Thousands of former Egyptian President Mohammed Morsi's supporters demonstrated in the streets of Cairo as U.S. envoy Bill Burns met with the military regime that ousted Morsi from power just 12 days ago.
Burns, the deputy secretary of state, met with a range of leaders including the head of Egypt's Armed Forces, General Al Sisi, and interim President Adly Mansour. He urged them to end the spate of violence that has killed more than 90 people.
"We've called on the military to avoid any politically motivated arrests and we have also called upon those who differ with the government to adhere to their absolute obligation to participate peacefully," Burns told reporters following his meetings in Cairo. He also called for an end to the "very disturbing surge" of attacks against women.
Burns is the highest ranking U.S. official to visit Cairo since the July 3 military coup. His visit comes at a time when many Egyptians are deeply suspicious of Washington's motives due to its previous support of Morsi and its long-standing financial sponsorship the military. Burns attempted to address the tension by saying that the U.S. does not take the "side of particular personalities or particular parties."
"I'm not naive, I know many Egyptians have doubts about America's place, only they can determine their future," Burns said.
The Obama administration has avoided labeling the military-led ouster of Morsi as a coup, a move that would require a suspension of U.S. financial aid. A senior State Department official said that the main goal of Burns' trip was to pressure Egypt's leaders to hold democratic elections soon.
Burns notably avoided any mention of Morsi during a press availability held at the U.S. Embassy in Cairo. The ousted Egyptian president is believed to be under house arrest.
According to State Department spokesperson Jen Psaki, Burns did not meet with any representatives of Morsi's political party - the Muslim Brotherhood - during his two day visit to Cairo. She declined to comment on whether Burns personally asked the Egyptian armed forces chief to release Morsi or whether they discussed his future role.
"It's for the Egyptian people to decide what his role will be moving forward," said Psaki.
Yet the U.S. has tremendous influence in Egypt through its long-standing financial sponsorship of the Egyptian military. The U.S. provides $1.5 billion to Egypt through the State Department each year, the bulk of which comes in the form of military financing for Egypt's armed forces. The financial support is largely aimed at maintaining regional stability to secure the trade route via the Suez Canal as well as joint counterterrorism efforts. It also helps to entice the maintenance of Egypt's peace treaty with Israel.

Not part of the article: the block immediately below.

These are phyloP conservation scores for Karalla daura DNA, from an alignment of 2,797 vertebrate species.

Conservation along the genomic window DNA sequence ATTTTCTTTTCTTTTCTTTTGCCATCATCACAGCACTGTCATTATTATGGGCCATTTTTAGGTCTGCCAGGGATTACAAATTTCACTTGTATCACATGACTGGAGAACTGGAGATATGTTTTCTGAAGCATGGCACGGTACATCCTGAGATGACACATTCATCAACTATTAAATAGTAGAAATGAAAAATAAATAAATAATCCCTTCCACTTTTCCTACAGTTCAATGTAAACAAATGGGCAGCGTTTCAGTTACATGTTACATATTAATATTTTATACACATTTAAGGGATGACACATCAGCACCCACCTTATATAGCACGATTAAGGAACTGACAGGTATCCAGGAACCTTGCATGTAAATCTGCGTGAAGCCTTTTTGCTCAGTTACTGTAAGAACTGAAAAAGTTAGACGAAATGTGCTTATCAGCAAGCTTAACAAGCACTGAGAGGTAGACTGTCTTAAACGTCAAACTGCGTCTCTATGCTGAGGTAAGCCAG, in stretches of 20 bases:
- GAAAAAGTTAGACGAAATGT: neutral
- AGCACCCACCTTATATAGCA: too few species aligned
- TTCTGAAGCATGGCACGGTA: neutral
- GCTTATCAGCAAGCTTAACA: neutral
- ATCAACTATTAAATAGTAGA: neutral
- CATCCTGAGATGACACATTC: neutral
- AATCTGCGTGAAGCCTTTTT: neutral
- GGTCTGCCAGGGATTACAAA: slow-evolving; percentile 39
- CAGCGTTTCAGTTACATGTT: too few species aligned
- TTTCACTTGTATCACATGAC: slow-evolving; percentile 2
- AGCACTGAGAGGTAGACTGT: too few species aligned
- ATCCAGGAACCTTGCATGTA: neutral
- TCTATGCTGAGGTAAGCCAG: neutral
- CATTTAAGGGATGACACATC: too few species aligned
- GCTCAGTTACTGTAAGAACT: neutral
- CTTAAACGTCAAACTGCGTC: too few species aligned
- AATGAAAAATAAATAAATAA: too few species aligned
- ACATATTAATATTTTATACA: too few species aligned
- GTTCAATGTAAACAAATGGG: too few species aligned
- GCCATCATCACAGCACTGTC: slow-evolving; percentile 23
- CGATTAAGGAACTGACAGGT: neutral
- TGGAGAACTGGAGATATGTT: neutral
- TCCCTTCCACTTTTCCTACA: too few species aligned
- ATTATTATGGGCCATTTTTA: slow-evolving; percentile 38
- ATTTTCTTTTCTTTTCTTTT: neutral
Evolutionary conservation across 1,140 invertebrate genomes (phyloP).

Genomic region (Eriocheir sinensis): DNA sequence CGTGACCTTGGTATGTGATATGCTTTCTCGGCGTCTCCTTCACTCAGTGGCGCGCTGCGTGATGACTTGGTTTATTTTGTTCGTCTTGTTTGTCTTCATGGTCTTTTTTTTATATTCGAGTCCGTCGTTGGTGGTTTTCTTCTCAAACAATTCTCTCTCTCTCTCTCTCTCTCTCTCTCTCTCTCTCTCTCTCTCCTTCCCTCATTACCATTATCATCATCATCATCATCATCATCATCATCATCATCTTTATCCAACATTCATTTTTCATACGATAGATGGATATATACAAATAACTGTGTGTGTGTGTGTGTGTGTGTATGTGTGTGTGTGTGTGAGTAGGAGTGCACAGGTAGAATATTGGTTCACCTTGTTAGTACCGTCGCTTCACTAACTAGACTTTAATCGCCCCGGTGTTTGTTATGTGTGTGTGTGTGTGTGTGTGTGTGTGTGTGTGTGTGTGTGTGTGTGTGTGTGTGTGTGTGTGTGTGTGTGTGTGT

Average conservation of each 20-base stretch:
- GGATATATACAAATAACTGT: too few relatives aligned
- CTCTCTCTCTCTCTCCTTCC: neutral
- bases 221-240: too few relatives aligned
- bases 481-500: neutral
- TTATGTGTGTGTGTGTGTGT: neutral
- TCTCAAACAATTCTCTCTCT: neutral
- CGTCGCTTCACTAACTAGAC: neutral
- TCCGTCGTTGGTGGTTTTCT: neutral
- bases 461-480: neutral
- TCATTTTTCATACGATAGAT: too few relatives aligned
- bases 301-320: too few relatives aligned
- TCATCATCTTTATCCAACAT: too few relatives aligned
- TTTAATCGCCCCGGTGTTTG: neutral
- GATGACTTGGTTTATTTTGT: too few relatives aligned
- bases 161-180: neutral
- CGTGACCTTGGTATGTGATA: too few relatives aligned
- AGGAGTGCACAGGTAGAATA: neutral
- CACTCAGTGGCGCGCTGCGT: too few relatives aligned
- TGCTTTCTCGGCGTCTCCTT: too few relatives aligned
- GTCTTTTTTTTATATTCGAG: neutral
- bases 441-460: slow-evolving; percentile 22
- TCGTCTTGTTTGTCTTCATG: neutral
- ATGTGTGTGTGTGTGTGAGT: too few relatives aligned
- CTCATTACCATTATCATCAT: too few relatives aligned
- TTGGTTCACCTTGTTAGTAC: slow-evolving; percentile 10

The Obama administration is under congressional pressure to remind Cairo that U.S. aid to Egypt could depend on the military regime's actions. Republican Senators John McCain and Lindsay Graham jointly called for the Administration to "suspend assistance" to Egypt.
An aide explained that Sen. John McCain, R-Ariz., wants the U.S. to restrict all money provided under the authority of the State Department while still paying for counterterrorism projects and programs classified as "vital security cooperation." The full package of aid would be restored after Egypt completed its transition from military rule to an elected government.
The aide acknowledged, "It's not perfect, but could serve as a viable stopgap."
That threat is principled but limited. It would also potentially damage the U.S. defense suppliers who provide equipment, training and defense services to the Egyptian armed forces. A State Department official familiar with the existing assistance package given to Egypt said that almost all of the foreign military financing given to Egypt remains "in the U.S. economy, with few, very limited exceptions." The support includes purchases of F-16 Block 50/52 aircraft, M1A1 tanks, Apache helicopters, and Harpoon missile systems, as well as sustainment costs for other U.S.-origin equipment.
While the U.S. is not severing its relationship with Egypt's military, the visit by Burns was a clear signal that it has moved on from its relationship to Morsi and the Muslim Brotherhood. The U.S. is now trying to reach out diplomatically to cultivate relationships with Egypt's interim and future leaders. Burns met face to face with prominent members of the business community, activists and religious leaders.
In public, Burns chose his words carefully and emphasized that while the US is not taking sides it is encouraging Egypt to complete the transition to democracy that he suggested began with the 2011 overthrow of the U.S.-backed, longtime ruler Hosni Mubarak.
"Rarely do you get second chances," Burns said."We want an Egypt that we all deserve, that is the Egypt that can be a pillar of moderation and peace at a time of extremism."
The Obama administration is also hoping for a second chance to win over the increasingly skeptical Egyptian public.